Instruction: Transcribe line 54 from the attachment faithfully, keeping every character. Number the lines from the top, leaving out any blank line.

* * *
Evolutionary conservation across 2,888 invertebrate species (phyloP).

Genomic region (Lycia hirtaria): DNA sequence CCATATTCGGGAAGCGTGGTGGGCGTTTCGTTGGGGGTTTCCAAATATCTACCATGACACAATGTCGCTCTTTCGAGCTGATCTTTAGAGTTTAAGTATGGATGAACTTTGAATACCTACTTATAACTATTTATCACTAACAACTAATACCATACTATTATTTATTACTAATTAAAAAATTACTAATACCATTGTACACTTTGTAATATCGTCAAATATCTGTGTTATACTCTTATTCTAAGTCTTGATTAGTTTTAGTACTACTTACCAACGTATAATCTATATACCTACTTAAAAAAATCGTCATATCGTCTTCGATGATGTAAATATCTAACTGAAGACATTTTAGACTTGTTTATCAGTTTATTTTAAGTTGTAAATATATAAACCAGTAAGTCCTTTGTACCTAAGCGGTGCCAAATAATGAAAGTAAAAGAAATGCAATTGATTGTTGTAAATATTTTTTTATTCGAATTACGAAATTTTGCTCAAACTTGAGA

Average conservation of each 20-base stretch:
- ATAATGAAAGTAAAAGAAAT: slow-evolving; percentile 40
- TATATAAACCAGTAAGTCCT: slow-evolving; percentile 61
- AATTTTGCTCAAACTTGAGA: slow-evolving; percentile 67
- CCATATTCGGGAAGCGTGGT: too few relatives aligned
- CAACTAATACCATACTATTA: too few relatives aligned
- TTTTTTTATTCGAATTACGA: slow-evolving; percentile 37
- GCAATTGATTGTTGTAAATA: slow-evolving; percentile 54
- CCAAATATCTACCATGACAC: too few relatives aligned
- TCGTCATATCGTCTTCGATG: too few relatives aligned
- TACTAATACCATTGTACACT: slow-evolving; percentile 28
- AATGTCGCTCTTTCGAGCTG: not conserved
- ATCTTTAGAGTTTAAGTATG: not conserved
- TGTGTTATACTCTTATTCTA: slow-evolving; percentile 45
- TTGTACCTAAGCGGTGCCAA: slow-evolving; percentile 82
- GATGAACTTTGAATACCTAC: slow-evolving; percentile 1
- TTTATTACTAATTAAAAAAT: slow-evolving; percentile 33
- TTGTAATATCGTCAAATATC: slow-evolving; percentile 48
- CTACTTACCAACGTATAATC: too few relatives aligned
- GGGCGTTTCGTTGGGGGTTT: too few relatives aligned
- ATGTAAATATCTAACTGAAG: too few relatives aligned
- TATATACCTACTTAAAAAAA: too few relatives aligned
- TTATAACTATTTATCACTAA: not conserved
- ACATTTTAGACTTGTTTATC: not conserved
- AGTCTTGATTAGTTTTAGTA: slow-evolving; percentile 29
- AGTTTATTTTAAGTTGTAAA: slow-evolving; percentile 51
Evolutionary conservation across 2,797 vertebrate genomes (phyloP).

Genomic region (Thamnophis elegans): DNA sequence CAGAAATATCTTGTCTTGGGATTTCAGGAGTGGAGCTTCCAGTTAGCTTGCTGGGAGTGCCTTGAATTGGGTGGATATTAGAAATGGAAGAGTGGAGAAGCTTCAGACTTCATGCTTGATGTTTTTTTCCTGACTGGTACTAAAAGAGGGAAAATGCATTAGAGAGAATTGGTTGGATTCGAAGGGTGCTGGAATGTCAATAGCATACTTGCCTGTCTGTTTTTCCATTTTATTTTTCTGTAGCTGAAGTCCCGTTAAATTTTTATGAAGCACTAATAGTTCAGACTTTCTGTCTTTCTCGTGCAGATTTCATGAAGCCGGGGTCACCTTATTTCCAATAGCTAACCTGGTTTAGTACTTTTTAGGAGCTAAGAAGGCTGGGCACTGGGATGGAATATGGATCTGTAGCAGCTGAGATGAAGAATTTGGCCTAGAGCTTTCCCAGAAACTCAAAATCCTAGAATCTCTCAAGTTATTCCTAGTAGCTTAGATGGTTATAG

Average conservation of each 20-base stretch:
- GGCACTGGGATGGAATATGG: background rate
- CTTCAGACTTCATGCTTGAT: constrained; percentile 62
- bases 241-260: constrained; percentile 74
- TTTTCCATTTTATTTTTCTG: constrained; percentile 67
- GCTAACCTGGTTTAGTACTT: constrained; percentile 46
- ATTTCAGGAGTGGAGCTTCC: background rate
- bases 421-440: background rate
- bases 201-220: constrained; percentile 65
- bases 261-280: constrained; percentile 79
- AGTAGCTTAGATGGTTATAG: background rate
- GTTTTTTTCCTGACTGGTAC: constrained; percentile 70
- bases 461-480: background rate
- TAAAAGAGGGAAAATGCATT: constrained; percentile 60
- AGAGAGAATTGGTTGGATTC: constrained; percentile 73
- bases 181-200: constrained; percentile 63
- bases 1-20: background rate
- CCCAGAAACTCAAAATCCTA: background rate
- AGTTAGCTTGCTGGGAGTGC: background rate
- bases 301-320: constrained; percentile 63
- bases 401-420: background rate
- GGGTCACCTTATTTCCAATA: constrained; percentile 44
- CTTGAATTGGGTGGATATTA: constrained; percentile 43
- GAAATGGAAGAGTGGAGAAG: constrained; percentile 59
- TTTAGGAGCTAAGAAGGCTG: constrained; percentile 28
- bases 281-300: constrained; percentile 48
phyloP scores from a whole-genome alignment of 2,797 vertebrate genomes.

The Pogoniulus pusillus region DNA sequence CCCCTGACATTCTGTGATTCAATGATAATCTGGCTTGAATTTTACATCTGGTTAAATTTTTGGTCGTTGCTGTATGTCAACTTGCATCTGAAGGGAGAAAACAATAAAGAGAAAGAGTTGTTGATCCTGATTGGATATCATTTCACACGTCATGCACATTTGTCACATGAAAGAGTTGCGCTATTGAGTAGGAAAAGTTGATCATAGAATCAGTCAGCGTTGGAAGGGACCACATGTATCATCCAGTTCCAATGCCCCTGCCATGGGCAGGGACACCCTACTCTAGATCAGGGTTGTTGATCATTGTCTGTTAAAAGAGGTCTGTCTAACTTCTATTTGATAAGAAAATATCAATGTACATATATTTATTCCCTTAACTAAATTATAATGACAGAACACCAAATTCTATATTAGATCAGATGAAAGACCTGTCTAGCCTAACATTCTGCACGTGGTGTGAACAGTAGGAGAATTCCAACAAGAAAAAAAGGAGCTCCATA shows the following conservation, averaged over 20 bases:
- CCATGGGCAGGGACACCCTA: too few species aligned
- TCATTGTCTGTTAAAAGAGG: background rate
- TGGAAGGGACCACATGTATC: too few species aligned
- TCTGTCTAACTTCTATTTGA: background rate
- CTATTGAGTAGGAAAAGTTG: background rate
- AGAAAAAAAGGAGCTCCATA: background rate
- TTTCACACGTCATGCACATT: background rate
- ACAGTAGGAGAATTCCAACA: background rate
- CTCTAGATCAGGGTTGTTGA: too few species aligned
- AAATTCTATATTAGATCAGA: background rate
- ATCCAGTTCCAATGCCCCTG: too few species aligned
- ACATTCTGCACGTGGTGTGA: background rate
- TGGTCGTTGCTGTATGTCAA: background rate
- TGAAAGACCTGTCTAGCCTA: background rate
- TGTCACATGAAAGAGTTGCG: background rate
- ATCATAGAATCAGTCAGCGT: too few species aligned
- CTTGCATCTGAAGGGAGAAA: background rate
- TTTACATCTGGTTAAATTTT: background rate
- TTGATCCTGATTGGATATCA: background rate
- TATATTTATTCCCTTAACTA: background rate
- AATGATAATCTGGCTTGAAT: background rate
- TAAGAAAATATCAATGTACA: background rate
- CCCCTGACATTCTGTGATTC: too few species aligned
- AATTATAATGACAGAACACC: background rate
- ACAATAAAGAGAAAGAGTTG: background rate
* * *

- GAAATGGAAGAGTGGAGAAG: constrained; percentile 59